I keep the spontaneity for my sewing, pulling out everything I want to look at, working right through it and having occasional grand clean ups.

  • janenj

    What a thought provoking posting this morning. I am definitely a Questioner and am very comfortable not meeting expectations. (SIDEBAR: I wonder if this topic is also related to the question of What are the qualities of a Good Leader?” How is it that some people inspire those “under” them to go BEYOND expectations?) I would much rather work with people who are not only competent but are willing to say they don’t have all the answers, yet also have vision. Is that too much to ask for in a leader?

    In interpersonal relationships one must hold onto expectations lightly. Life throws us many curve balls so one of my mantras is “Expect the Unexpected”. It’s challenging to embrace so that is why I do keep a tidy house, have various daily routines and healthy habits of health. I fear the “undertoad” (“The World According to Garp”) but know that holding on too tightly to anything may be unwise.

  • Casey

    I just started reading the Happiness Project, as a apart of my miniature one, I decided I wanted to read blogs from a variety of people as to see the insights of various people. Right now, I’m following you and Paul Krugman. It’s an interesting juxtaposition. Anyway, this is my first comment. Ever.

    I define myself as a true obliger
    “are you chronically early? “Yes. I think this is more of a product of my mother than anything else really.

    “Some people love the idea of building regular habits, and embrace routine.” This is me! I am a fan of the school year/work week. Although I love to adventure and have vacations, I’m not one of those people with a count down calendar for my trip. I love my life at home, but I also like adventuring.

    “Would you describe yourself as having a service heart?” Absolutely, I work a job where I barley make over minimum wage, yet I work as hard as I can. I just want to make my manager happy. I also work hard because it’s in my nature. I find that satisfying.

    I’m an obliger, but I wish I could set stricter rules for myself. Like an upholder, I still crave gold stars.

    • janenj

      Me, too, Casey as far as following Paul Krugman and Gretchen. And yes an interesting juxtaposition.

  • I deeply enjoyed Happier at Home–thank you!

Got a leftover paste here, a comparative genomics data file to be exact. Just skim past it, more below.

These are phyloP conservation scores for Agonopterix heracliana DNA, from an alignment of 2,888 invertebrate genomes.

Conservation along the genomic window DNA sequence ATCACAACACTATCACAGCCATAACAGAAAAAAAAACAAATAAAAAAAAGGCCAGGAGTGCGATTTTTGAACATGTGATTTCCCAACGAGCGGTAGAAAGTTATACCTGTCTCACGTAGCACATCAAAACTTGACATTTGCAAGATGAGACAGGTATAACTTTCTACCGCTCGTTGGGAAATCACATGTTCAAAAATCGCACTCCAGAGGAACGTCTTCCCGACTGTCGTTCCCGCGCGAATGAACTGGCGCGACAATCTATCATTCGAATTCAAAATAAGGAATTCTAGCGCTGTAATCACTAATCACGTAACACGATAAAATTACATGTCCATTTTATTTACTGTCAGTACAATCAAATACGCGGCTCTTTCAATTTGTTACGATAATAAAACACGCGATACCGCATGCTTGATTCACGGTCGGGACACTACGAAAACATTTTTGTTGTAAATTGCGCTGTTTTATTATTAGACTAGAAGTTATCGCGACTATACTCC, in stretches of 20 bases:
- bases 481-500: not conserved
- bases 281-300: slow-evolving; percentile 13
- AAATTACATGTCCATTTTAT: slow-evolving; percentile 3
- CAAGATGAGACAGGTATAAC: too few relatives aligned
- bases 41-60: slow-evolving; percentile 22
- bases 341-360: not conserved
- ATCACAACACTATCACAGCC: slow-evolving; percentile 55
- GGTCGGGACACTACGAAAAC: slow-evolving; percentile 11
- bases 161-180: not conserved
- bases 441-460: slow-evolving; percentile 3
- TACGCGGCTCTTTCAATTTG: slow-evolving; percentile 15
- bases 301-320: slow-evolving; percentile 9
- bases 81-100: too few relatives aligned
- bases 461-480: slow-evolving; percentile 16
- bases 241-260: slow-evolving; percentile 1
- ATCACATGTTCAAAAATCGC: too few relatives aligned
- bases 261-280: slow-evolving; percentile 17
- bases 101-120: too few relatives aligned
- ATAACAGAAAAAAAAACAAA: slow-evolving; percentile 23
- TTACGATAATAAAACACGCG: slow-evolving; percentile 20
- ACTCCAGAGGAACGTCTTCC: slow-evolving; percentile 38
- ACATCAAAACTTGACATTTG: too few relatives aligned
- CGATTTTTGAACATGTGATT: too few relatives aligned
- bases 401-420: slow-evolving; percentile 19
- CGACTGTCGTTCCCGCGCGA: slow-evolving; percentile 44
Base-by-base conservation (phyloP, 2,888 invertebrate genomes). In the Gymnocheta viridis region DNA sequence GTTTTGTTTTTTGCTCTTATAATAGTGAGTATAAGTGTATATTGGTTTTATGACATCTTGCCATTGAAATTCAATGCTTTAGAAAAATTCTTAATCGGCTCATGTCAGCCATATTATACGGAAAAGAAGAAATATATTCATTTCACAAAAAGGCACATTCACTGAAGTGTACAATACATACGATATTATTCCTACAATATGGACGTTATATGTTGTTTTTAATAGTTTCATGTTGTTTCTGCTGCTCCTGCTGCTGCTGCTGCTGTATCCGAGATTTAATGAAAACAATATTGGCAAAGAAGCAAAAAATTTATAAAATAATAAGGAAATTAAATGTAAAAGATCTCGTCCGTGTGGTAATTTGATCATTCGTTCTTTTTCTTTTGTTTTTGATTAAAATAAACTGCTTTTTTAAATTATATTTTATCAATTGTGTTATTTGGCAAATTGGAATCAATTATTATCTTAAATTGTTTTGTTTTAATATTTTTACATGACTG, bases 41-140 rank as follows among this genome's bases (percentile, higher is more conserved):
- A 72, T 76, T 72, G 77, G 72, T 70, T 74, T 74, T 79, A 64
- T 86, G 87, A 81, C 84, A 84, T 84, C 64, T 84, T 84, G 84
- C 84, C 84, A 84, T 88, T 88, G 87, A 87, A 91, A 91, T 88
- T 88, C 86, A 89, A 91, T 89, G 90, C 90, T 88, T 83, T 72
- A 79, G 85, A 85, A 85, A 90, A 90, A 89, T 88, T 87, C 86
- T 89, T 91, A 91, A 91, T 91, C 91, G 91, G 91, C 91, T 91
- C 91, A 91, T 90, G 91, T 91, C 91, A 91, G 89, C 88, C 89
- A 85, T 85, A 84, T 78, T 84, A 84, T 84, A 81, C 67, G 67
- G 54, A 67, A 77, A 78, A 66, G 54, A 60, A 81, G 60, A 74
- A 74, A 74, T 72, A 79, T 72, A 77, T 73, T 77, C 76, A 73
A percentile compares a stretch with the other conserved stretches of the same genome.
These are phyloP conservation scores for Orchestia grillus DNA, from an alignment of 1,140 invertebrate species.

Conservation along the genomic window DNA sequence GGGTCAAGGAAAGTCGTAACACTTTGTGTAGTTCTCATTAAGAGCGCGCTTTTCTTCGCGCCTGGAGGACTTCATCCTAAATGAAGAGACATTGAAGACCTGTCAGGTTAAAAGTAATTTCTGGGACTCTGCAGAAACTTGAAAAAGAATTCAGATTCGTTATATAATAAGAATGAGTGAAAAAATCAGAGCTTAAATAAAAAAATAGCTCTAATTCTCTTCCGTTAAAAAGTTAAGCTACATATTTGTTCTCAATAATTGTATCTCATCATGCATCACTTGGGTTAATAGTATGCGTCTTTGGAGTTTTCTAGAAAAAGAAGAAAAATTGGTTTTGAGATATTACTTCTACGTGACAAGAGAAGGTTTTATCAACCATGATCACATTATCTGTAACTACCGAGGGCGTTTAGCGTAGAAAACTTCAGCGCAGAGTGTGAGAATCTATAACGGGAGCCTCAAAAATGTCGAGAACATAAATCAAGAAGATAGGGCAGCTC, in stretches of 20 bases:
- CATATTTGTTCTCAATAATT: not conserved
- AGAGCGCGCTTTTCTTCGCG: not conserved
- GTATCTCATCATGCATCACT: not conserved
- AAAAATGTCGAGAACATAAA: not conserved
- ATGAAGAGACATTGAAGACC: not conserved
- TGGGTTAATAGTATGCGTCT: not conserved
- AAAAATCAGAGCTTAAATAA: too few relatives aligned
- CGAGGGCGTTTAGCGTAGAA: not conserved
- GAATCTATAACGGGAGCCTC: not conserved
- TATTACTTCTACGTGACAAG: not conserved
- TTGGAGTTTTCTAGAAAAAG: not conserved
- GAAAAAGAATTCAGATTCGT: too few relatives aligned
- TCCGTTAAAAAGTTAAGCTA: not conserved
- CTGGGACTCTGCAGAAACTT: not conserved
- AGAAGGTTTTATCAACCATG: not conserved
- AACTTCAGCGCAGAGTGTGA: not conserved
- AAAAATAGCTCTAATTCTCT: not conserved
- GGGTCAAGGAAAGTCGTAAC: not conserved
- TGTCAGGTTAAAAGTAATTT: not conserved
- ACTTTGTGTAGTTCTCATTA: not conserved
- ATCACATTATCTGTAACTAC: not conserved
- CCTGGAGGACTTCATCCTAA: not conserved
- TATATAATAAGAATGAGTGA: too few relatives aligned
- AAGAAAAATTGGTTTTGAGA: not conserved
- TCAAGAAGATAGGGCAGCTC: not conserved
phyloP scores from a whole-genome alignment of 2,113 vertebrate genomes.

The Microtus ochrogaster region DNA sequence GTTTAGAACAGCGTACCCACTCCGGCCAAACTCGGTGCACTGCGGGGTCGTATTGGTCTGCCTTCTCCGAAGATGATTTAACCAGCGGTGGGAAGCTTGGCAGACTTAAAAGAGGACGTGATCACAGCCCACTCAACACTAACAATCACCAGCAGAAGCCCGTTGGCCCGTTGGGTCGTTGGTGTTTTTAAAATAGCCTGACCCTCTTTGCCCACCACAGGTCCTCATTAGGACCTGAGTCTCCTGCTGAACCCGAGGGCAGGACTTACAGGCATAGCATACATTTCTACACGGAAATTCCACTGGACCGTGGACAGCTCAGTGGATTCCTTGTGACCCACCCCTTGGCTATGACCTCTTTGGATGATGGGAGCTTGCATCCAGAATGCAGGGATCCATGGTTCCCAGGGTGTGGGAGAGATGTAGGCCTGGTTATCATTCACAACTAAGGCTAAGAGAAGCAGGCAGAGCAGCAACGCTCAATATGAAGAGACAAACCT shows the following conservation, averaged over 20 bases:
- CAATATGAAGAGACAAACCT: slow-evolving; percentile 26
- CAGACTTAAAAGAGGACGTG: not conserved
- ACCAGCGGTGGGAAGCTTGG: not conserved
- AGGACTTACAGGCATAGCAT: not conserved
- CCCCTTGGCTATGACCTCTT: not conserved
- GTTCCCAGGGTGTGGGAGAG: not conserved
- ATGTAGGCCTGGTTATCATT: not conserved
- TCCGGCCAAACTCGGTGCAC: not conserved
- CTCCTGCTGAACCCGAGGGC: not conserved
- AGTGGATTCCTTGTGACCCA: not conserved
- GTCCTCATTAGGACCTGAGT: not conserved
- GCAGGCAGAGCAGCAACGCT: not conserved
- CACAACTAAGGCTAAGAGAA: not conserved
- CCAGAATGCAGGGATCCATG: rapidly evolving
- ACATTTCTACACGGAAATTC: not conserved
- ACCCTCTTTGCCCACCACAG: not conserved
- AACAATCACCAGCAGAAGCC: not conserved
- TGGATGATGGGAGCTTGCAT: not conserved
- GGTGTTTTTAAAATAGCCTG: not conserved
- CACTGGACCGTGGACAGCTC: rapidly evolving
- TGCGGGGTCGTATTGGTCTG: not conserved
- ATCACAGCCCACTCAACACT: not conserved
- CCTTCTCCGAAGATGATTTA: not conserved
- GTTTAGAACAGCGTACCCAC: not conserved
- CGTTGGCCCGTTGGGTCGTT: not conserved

I might be an Upbliger, or maybe a Quebel. The wordsmith in me gets very caught up in categories and systems–especially ones (worst of all would be categories of words) I create. In the past couple of years, I’ve been focused on meditation (I know you’ve said it isn’t for you), and the system of thought I most align with (if I had to pick a category) is Buddhism–because the fundamental question of Buddhism is “Is this useful?” I realized, reading this post, that I am inclined–immediately–to morph the/”your” categories into ones that are most useful for me. You will (I “expect”) have thoughts on where this urge fits into your system! You also asked about “Four Rubin Tendencies” v. “Rubin Character Index.” The English and Lit instructor in me (but really, the human) feels somewhat excluded by the first and drawn to the second, for several reasons. My initial thought was that FRT could describe you (or other Rubins), only Rubins, and only four specific tendencies. I love and acknowledge branding myself, but also have to work with some bristling against it–which seems to exist with FRT but not RCI (though I haven’t homed in on the difference logically, I know it somatically). I learn better when I align myself with someone else or a concept, rather than see myself as different (e.g., “But I’m not a Rubin–how can this work?”). I am immediately drawn to Rubin Character Index because of: 1) the use of the word “character,” which fits for me professionally & personally re story lines, and 2) “RCI” sounds snappy and like an important sports stat (hopelessly “unsporty” this fascinates me), or like a critical number in one’s medical chart (appeals to my need to control/name anything medical/internal). It’s the utility trump card again: I could see myself using RCI right away–I have already easily adopted it over a second cup of coffee. I consider you a respected source; maybe that’s part of it. Finally, as a teacher and a mother, I would have easily said I have a “service heart.” But really, until recently, I had a “service head”–ruled by the need to please others, and to serve–but really, most of my decisions (and giving) were based on shoulds and external expectations. Obviously, this is an example of a good outcome (feeling good for giving), even when motivation isn’t completely intrinsic (or self-aware). I agree that the point of all of it is self-knowledge (I try to use it to drop into a real and lasting service heart). Deep thanks, Gretchen–your work is (the highest praise) useful!